default in a petition for certiorari rather than in an
ordinary appeal, which was held as not an adequate
remedy.
That case is not applicable to the present petition.
Certiorari was allowed in that case because the petitioner
was illegally declared in default. The Court held that,
first, the petitioner could not be compelled to attend an
unnecessary second pre-trial after it had indicated at the
earlier pre-trial that there was no possibility of an
amicable settlement; second, the pre-trial was premature
because the last pleading had not yet been filed at the time;
and third, there was insufficient notice of the pre-trial to
the petitioner. In the case at bar, no such irregularities in
the pre-trial have been alleged by the petitioner. 12
As we held in Pure Foods Corporation v. NLRC:

It must emphatically be reiterated, since so often is it overlooked,


that the special civil action for certiorari is a remedy designed for
the

_______________

11 78 SCRA 447.
12 171 SCRA 415.

588

588 SUPREME COURT REPORTS ANNOTATED


Ramnani vs. Court of Appeals

http://www.central.com.ph/sfsreader/session/00000162cf1e5f6968a175b1003600fb002c009e/t/?o=False 7/9
4/16/2018 SUPREME COURT REPORTS ANNOTATED VOLUME 221

correction of errors of jurisdiction and not errors of judgment.


The reason for the rule is simple. When a court exercises its
jurisdiction, an error committed while so engaged does not
deprive it of the jurisdiction being exercised when the error is
committed. If it did, every error committed by a court would
deprive it of its jurisdiction and every erroneous judgment would
be a void judgment. This cannot be allowed. The administration
of justice would not survive such a rule. Consequently, an error of
judgment that the court may commit in the exercise of its
jurisdiction is not correctible through the original civil action of
certiorari.

Even on the supposition that certiorari was an appropriate


remedy, the petition would still fail because it has not been
clearly shown that the trial court committed grave abuse
of discretion in refusing to set aside the default order and
the default judgment. We 13 have held in many cases,
including Pahilanga v. Luna, that:

It is within the sound discretion of the court to set aside an order


of default and to permit a defendant to file his answer and to be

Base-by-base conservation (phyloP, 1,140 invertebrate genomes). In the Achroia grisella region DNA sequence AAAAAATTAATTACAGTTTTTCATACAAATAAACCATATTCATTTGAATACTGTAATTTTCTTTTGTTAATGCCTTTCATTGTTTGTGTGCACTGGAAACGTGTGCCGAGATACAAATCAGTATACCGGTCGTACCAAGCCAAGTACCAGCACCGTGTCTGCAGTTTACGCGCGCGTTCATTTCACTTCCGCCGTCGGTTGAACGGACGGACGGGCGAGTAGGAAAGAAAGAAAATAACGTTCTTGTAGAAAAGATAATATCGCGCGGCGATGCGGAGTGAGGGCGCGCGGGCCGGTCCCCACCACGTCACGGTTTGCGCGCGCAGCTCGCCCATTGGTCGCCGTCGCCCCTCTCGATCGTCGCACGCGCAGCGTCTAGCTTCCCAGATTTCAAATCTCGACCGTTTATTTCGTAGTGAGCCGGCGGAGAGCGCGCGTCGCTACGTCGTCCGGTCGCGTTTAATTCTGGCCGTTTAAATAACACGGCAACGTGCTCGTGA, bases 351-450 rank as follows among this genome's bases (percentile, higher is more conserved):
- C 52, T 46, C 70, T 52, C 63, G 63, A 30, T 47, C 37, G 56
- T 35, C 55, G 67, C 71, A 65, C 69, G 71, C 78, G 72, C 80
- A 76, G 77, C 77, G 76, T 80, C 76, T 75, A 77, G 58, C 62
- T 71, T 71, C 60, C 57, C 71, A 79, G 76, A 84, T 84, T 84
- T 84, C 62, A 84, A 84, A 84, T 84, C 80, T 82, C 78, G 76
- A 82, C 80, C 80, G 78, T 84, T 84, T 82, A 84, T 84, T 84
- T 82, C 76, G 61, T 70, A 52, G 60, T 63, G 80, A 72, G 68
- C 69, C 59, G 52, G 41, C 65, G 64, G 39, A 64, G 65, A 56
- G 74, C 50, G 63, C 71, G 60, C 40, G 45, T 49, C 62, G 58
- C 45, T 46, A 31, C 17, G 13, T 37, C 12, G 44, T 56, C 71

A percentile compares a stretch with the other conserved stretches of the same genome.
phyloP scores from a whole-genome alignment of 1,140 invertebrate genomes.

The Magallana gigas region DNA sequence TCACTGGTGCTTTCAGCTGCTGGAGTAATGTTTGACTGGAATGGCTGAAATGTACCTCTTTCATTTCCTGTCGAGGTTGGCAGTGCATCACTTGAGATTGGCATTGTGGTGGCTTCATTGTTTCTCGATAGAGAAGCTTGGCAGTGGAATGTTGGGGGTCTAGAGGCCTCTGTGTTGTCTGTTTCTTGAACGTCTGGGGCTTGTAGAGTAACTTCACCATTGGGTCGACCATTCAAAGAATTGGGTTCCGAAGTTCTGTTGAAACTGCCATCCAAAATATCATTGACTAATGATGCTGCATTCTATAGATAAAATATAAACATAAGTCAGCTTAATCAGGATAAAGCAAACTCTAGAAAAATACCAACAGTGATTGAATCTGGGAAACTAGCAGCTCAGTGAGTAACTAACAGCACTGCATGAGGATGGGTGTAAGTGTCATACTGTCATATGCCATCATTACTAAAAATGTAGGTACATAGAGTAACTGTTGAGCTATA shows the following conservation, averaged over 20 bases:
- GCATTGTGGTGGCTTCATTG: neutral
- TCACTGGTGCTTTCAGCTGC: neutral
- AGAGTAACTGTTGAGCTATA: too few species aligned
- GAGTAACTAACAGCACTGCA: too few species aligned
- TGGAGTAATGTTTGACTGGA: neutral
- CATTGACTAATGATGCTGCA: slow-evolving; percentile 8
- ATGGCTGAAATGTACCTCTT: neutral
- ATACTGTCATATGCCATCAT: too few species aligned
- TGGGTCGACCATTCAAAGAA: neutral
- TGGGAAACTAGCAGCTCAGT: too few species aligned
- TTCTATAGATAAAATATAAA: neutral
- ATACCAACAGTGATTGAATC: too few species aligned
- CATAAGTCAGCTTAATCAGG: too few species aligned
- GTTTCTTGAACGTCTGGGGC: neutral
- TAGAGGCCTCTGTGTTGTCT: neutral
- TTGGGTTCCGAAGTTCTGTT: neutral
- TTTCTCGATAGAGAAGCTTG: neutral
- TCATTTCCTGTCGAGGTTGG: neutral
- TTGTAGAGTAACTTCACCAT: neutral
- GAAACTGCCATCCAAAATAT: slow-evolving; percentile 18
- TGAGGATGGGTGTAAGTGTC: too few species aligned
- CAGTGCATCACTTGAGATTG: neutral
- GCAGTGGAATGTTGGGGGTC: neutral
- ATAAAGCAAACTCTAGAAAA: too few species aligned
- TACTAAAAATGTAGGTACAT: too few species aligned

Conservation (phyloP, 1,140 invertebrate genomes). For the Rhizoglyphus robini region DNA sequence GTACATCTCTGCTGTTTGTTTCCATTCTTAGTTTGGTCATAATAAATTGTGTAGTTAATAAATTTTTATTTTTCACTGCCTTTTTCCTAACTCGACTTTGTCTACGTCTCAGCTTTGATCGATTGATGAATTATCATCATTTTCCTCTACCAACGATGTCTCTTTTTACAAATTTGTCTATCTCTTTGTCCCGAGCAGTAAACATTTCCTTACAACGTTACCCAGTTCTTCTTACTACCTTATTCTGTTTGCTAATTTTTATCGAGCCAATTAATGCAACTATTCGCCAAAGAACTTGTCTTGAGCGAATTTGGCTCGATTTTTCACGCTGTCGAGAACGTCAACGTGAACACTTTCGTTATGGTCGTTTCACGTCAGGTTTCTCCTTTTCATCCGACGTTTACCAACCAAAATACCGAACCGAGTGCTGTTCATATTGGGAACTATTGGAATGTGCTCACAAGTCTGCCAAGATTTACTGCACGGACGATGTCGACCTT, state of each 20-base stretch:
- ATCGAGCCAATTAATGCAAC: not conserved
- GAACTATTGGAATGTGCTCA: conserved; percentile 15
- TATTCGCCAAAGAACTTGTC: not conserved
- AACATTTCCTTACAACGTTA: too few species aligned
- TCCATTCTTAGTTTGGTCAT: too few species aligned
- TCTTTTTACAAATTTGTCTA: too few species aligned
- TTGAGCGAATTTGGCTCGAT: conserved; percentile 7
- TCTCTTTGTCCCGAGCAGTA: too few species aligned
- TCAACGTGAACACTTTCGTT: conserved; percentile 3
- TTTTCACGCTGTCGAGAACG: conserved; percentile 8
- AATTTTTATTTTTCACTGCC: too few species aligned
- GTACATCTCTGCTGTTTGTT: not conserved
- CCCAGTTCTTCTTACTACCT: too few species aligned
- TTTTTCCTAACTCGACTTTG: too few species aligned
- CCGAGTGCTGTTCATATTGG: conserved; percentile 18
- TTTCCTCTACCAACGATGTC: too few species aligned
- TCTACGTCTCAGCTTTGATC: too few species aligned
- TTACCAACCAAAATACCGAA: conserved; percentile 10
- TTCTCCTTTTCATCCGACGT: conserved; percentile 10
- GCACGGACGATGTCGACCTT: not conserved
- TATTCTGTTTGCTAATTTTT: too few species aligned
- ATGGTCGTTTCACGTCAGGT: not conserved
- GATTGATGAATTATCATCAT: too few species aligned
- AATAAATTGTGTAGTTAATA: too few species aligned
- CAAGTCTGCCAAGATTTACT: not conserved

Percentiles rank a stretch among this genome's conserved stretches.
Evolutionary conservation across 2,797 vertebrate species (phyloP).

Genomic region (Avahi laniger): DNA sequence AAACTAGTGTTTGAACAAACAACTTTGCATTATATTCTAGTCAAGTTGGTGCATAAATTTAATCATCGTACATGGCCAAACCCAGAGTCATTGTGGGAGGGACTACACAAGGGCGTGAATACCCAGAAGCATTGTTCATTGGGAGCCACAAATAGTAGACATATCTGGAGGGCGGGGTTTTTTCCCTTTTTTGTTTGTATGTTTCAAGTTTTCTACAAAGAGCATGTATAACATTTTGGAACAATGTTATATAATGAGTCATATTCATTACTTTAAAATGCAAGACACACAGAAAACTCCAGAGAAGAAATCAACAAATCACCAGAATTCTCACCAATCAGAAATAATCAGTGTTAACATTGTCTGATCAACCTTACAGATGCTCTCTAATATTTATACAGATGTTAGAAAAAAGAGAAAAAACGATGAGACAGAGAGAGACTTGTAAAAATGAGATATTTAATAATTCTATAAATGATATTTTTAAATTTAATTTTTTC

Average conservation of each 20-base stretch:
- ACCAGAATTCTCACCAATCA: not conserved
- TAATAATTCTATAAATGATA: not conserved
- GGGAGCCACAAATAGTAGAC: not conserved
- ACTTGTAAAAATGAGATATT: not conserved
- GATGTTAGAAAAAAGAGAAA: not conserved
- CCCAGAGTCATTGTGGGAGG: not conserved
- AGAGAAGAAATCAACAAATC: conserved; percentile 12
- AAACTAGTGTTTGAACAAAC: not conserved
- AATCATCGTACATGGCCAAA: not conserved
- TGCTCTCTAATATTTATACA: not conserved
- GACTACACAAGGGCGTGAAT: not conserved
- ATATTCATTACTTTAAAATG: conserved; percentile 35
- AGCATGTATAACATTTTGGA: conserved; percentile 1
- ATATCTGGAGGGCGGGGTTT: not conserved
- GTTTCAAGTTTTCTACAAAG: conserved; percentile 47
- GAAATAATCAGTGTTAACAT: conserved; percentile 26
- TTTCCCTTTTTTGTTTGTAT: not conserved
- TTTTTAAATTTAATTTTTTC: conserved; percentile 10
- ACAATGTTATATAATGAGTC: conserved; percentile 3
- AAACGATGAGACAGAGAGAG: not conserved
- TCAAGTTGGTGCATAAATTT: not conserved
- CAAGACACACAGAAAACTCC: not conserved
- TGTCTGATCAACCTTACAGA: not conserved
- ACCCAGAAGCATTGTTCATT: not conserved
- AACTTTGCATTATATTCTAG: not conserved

heard on the merits even after the reglementary period for the
filing of the answer has expired, but it is not error, or an abuse of
discretion, on the part of the court to refuse to set aside its order
of default and to refuse to accept the answer where it finds no
justifiable reason for the delay in the filing of the answer. In
motions for reconsideration of an order of default, the moving
party has the burden of showing such diligence as would justify
his being excused from not filing the answer within the
reglementary period as provided by the Rules of Court,
otherwise, these guidelines for an orderly and expeditious
procedure would be rendered meaningless. Unless it is shown
clearly that a party has justifiable reason for the delay the court
will not ordinarily exercise its discretion in his favor.

The above doctrine is applicable to the inexcusable neglect


of the herein petitioner and his wife to appear at the pre-
trial hearing duly scheduled and for which they were
properly notified.
We must, however, moderate the award of damages by
the trial court as we feel it is rather harsh upon the
petitioner. In the

_______________

13 164 SCRA 725.

589

http://www.central.com.ph/sfsreader/session/00000162cf1e5f6968a175b1003600fb002c009e/t/?o=False 8/9
4/16/2018 SUPREME COURT REPORTS ANNOTATED VOLUME 221

VOL. 221, APRIL 30, 1993 589


New Imus Lumber vs. National Labor Relations
Commission

exercise of our discretion, we hereby reduce the moral


damages to P20,000.00 and the attorney’s fees to
P10,000.00, and disallow the exemplary damages. The rest
of the award is approved.
WHEREFORE, the challenged decision is AFFIRMED
as above modified, with costs against the petitioner. It is so
ordered.

     Griño-Aquino, Bellosillo and Quiason, JJ., concur.

Decision affirmed with modification.

Note.—Rule that certiorari will not lie as a substitute


for the last remedy of appeal is well-settled (People vs.
Court of Appeals, 199 SCRA 539).

——o0o——

© Copyright 2018 Central Book Supply, Inc. All rights reserved.

http://www.central.com.ph/sfsreader/session/00000162cf1e5f6968a175b1003600fb002c009e/t/?o=False 9/9